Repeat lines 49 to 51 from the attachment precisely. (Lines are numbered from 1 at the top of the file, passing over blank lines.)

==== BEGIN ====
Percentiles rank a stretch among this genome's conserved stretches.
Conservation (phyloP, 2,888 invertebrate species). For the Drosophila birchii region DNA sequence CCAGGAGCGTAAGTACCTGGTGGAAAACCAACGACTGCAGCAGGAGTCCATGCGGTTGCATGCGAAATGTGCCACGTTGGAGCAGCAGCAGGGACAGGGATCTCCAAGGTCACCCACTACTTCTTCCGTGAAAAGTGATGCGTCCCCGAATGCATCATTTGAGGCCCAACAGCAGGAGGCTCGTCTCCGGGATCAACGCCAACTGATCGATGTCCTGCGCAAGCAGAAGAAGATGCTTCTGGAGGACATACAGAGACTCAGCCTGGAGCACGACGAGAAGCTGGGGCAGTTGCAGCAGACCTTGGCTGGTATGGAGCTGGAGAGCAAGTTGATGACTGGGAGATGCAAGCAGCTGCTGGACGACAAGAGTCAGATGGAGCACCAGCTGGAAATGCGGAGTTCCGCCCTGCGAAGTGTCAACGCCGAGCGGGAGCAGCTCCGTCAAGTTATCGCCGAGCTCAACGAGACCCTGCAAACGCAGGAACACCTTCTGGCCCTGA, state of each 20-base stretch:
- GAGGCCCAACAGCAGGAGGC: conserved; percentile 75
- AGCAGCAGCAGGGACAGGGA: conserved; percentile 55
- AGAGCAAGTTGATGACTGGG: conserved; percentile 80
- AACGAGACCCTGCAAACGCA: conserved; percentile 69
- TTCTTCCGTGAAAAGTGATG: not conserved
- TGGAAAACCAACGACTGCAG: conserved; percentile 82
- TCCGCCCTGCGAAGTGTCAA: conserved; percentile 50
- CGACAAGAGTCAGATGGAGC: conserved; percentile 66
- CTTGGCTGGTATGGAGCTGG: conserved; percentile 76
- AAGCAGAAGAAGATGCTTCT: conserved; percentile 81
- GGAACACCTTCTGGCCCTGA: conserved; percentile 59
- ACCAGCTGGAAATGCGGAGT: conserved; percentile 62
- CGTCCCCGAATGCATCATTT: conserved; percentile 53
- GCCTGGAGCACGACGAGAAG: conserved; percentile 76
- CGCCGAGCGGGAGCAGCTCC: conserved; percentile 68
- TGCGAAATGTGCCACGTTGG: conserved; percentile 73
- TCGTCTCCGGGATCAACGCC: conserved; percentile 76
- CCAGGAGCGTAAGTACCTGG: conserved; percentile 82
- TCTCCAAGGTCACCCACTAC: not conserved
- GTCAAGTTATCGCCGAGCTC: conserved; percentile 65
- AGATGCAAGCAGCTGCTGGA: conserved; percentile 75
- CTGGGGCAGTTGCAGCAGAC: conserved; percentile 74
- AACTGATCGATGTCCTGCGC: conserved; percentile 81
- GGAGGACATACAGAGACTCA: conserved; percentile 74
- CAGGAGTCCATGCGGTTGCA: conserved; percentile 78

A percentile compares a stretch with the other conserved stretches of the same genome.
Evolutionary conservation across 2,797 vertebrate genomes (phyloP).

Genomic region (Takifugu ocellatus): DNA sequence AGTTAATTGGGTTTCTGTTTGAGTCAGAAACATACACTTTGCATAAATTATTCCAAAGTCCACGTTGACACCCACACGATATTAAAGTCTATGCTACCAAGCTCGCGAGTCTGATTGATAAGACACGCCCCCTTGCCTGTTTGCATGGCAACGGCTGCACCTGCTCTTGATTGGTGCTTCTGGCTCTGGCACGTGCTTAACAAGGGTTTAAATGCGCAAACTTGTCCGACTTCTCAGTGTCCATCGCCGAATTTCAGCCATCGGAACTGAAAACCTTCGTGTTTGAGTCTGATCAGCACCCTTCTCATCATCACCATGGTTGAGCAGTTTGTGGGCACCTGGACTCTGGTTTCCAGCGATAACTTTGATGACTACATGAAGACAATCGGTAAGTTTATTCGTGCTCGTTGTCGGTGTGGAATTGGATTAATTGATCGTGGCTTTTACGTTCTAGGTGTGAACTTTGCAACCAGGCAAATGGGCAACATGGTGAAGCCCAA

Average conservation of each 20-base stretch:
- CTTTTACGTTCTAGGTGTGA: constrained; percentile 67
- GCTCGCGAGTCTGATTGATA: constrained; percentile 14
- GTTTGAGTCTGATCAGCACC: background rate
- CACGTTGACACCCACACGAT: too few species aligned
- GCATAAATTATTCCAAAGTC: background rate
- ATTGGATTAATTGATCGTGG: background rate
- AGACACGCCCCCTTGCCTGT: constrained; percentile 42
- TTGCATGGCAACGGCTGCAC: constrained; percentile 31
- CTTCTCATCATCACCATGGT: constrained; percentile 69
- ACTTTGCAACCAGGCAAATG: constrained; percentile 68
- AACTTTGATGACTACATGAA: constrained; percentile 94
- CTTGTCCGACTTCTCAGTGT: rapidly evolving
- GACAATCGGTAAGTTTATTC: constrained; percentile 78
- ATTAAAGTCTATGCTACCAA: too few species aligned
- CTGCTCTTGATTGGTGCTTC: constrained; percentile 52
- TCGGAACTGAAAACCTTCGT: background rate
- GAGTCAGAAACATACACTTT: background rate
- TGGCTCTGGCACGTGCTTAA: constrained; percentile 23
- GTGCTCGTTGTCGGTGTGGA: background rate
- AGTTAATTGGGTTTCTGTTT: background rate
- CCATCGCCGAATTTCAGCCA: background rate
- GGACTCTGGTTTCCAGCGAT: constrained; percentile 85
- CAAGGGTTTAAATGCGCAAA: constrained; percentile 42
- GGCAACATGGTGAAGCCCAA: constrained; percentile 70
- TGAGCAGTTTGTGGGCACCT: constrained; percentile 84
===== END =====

- TGGCTCTGGCACGTGCTTAA: constrained; percentile 23
- GTGCTCGTTGTCGGTGTGGA: background rate
- AGTTAATTGGGTTTCTGTTT: background rate